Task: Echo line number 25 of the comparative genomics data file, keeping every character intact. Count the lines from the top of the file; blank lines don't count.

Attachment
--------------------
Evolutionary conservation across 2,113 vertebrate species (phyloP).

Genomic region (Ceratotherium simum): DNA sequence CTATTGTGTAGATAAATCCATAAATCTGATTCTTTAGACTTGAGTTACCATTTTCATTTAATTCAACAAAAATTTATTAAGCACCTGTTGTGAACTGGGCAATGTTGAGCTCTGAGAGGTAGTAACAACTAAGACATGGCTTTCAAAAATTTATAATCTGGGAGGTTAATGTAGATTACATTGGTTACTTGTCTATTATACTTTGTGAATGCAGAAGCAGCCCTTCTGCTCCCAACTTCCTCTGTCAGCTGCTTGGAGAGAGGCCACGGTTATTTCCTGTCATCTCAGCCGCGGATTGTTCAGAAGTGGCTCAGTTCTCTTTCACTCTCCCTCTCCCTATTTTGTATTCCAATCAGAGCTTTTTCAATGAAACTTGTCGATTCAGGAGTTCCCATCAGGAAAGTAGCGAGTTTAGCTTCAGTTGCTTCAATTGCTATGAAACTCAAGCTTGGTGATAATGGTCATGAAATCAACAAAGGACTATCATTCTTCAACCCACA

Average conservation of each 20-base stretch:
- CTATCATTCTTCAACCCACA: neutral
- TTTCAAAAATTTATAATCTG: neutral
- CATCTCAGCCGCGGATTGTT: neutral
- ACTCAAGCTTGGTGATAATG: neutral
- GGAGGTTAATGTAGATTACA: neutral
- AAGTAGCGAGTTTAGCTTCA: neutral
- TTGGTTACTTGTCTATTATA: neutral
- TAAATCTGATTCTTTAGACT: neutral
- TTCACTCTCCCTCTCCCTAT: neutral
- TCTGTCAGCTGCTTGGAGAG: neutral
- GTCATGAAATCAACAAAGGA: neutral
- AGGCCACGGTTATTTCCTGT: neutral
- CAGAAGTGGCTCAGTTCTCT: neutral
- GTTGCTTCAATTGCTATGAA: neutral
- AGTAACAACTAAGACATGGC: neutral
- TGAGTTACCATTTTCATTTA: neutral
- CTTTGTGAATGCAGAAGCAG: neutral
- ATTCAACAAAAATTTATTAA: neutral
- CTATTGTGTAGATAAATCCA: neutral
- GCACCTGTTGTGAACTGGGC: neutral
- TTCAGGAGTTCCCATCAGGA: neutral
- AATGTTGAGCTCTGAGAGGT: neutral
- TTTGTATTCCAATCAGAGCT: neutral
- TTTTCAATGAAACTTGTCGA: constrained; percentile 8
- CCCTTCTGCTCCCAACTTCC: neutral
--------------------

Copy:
- AATGTTGAGCTCTGAGAGGT: neutral